In 2005, the Millennium Ecosystem Assessment, a comprehensive examination of the world’s resources undertaken by an international network of environmental researchers, released a report about ecosystems and human well-being that, in some respects, was something of a head-scratcher. According to the report, the world’s ecosystems are imperiled, largely as a consequence of human activities. No surprises there for anyone who’s read a newspaper in the last 20 years. But the report also offered a couple of conclusions that seemed at odds with one another.
It noted that “approximately 60 percent of the benefits that the global ecosystem provides to support life on Earth (such as fresh water, clean air and a relatively stable climate) are being degraded or used unsustainably.” One would think that such a dangerous state of affairs would result in life swiftly becoming much more difficult for those dependent on these ecosystem services – us. And yet the report acknowledged that, for the most part, humans are faring surprisingly well.
There are dire problems, to be sure: more than one billion people lack access to safe water supplies. But, according to several key quality-of-life indicators, most people on the planet are doing reasonably well. Better than they used to, in fact.
One of the researchers who contributed to the Millennium Ecosystem Assessment report was Ciara Raudsepp-Hearne, then a graduate student at McGill University who was interested in the services provided by ecosystems. Working with some McGill colleagues, she decided to investigate this seeming contradiction a little further.
“Our gut feeling was, ‘This can’t be right,’” says Dr. Raudsepp-Hearne, now a consultant for the Alberta government as well as an instructor for McGill’s Panama Field Studies Semester. “Just sitting around talking, we brought all kinds of examples that seemed to indicate that [humans weren’t doing all that well] – the disappearance of languages, for instance, or the serious difficulties faced by indigenous peoples throughout the world.
“But when we looked at the evidence, we had to conclude that human well-being has been increasing.” Life expectancy rates are climbing, infant mortality rates are plunging, and poverty rates are in decline.
Last fall, Dr. Raudsepp-Hearne and her colleagues published a paper in the journal BioScience that explored this “environmentalist’s paradox” – if the world’s ecosystems are under siege, why do people seem to be prospering? The researchers quickly realized they had touched a nerve.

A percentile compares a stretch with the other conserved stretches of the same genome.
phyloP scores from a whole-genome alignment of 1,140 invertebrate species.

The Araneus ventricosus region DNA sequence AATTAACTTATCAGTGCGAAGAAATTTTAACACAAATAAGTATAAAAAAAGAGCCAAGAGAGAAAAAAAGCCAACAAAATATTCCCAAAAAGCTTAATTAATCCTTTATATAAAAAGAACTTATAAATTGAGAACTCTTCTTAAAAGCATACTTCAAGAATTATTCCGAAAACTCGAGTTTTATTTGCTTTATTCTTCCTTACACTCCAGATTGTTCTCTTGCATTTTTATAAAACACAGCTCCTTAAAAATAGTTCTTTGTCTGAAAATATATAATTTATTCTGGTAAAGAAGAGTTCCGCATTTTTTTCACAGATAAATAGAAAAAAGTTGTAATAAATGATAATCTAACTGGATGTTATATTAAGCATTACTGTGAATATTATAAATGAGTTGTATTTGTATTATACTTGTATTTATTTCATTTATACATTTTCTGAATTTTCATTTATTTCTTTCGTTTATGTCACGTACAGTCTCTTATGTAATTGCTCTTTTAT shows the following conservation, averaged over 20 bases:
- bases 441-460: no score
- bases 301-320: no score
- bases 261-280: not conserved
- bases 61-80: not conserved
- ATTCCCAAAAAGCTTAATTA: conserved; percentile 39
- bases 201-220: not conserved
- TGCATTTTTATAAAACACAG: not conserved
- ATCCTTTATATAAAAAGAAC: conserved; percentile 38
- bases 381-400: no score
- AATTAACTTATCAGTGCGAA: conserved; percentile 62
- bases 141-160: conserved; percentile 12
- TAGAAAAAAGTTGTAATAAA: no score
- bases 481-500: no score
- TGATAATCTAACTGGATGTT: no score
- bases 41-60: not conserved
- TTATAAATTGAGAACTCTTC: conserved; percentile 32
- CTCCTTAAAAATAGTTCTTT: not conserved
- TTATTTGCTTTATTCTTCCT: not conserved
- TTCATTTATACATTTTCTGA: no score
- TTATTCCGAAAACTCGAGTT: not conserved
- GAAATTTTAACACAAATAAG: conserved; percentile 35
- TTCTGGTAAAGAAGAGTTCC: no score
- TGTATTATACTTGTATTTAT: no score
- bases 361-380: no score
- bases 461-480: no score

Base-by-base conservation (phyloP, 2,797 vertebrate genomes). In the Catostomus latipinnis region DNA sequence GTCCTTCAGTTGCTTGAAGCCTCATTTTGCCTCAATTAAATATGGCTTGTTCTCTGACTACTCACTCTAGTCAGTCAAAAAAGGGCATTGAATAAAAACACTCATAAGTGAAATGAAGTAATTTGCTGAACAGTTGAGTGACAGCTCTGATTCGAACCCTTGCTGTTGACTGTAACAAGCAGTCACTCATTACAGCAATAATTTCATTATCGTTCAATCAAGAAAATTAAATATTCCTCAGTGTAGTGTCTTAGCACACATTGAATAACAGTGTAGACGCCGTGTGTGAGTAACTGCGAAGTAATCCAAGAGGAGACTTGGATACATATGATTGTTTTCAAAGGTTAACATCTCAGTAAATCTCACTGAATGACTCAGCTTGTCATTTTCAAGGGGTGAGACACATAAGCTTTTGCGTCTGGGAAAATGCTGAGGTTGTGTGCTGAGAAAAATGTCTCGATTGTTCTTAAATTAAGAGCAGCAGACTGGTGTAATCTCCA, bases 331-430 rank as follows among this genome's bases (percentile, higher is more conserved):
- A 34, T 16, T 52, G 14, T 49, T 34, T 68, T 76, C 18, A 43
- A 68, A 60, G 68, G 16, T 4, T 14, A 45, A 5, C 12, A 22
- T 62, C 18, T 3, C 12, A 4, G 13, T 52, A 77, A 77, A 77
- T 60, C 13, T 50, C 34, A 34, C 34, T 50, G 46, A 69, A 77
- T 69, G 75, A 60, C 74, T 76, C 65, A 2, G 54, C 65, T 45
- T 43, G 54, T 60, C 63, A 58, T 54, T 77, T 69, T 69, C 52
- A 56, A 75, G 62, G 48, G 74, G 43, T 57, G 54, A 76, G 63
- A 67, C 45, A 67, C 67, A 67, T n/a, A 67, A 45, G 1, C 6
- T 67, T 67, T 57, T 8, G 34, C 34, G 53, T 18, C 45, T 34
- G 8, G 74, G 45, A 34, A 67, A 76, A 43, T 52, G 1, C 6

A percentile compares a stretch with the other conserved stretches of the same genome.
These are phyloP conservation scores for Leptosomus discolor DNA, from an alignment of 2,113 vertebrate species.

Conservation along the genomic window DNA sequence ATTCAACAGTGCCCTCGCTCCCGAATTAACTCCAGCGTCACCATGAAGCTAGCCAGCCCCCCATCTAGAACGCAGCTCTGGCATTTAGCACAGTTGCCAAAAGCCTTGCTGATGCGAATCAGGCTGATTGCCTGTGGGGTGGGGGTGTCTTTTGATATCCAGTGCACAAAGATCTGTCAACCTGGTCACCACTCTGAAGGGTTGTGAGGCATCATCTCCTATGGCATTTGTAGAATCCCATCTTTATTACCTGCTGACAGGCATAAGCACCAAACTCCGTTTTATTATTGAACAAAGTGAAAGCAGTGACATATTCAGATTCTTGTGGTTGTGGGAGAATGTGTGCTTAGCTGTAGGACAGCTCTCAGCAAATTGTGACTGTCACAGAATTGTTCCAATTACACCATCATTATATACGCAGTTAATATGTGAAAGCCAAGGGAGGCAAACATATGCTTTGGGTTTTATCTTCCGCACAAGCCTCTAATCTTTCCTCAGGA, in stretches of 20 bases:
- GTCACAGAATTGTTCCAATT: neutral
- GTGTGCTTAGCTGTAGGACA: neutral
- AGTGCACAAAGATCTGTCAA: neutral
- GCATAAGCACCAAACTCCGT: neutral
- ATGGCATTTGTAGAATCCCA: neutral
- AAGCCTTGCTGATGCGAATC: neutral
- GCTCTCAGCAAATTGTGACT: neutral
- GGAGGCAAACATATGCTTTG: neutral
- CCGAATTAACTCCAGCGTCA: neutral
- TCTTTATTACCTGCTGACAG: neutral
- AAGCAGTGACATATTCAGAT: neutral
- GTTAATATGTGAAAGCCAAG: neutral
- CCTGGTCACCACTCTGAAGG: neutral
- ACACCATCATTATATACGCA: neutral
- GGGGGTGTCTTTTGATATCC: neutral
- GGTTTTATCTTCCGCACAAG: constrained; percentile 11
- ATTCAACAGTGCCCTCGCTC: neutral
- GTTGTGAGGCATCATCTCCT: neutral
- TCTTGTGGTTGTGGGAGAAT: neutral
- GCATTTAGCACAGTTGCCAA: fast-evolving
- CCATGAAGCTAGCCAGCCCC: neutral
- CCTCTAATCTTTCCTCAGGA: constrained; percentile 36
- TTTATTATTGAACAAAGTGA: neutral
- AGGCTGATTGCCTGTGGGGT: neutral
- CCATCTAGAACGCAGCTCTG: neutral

The paper attracted the attention of journalists and bloggers at major publications including Scientific American, the Guardian and the New Republic. Publishers contacted the McGill team, wondering if they might be interested in expanding the paper into a book.
Dr. Raudsepp-Hearne can understand the interest. The paper addresses a tricky topic with some serious public policy implications. Politicians have been slow in addressing climate change, and this is likely linked to the fact that many people have yet to see their lives affected by environmental degradation in any substantial way, she says. “We decided to tackle this head on” in the BioScience paper.
The team proposed four possible explanations for resolving the environmentalist’s paradox:
- Humans are already worse off than we realize.
- Human well-being is mostly dependent on food, and food generally has been abundant in recent years.
- Humans have been shielded from some of the harsher consequences of climate change by our technological ingenuity.
- The worst is yet to come.
Dr. Raudsepp-Hearne and her colleagues concluded that the environmentalist’s paradox can best be explained as a combination of the last three factors. And that final factor in particular is one that we should all be worrying about.
“The science is all there,” she says. “There are quite a few resilient scientists out there devising all sorts of impressive ways to predict the sorts of regime shifts and collapses we’ll be seeing” in the not-too-distant future. If we don’t start taking concrete steps to improve things, warns Dr. Raudsepp-Hearne, the environmentalist’s paradox won’t be much of a paradox in a few years, as our quality of life begins to suffer because of our inaction.
I approached some other environmental experts to get their take on the issues raised by the McGill team. Here are their thoughts.
Sooner than we think